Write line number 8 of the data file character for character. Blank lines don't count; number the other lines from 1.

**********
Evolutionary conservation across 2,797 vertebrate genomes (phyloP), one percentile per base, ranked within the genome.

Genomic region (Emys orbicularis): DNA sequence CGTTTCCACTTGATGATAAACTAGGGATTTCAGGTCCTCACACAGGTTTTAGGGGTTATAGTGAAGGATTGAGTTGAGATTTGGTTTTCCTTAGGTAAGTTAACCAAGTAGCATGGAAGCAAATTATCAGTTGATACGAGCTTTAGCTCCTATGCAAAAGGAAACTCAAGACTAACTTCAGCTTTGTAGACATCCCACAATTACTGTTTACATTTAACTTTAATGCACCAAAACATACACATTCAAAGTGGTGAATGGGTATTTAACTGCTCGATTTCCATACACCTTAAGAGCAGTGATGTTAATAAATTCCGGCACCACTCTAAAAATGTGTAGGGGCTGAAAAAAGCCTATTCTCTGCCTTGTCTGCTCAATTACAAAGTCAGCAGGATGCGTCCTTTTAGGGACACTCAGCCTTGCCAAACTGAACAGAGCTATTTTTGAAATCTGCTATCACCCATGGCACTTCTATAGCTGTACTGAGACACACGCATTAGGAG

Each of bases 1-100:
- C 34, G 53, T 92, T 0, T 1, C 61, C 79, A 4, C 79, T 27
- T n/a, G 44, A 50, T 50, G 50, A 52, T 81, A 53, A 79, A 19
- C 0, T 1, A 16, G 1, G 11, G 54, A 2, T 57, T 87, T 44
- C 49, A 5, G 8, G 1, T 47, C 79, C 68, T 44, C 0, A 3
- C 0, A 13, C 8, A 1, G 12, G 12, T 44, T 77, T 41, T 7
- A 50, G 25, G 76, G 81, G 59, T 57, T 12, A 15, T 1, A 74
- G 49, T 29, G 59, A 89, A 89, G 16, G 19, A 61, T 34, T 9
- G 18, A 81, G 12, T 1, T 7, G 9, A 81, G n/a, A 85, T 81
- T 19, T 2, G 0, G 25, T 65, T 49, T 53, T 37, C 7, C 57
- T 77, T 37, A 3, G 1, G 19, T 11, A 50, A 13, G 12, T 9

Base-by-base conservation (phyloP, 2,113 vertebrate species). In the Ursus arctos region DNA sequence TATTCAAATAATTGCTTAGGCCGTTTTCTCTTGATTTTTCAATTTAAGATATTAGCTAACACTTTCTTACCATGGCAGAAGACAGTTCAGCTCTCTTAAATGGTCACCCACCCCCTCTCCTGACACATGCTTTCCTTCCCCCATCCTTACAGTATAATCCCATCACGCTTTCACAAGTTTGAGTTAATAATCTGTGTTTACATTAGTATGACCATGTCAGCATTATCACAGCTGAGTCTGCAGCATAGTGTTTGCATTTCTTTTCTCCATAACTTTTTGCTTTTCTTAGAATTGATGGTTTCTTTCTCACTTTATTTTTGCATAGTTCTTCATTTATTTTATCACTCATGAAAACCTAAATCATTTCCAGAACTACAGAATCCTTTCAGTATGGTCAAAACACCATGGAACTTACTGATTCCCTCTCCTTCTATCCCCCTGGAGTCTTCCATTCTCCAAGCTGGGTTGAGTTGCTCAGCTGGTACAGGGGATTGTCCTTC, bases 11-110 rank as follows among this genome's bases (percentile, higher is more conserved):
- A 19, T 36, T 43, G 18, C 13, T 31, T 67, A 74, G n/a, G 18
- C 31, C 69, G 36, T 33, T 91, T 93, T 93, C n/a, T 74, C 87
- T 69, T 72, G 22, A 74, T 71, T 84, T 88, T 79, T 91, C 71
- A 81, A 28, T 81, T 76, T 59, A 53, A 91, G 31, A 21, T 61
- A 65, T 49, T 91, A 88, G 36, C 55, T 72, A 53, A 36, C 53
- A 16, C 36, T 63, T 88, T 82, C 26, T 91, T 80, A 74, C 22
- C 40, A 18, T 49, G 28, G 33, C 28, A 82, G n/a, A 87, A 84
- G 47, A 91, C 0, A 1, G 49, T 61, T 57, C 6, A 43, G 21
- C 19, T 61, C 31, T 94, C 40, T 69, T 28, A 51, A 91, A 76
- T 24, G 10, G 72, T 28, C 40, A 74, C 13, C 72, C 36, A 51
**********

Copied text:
- C 0, A 13, C 8, A 1, G 12, G 12, T 44, T 77, T 41, T 7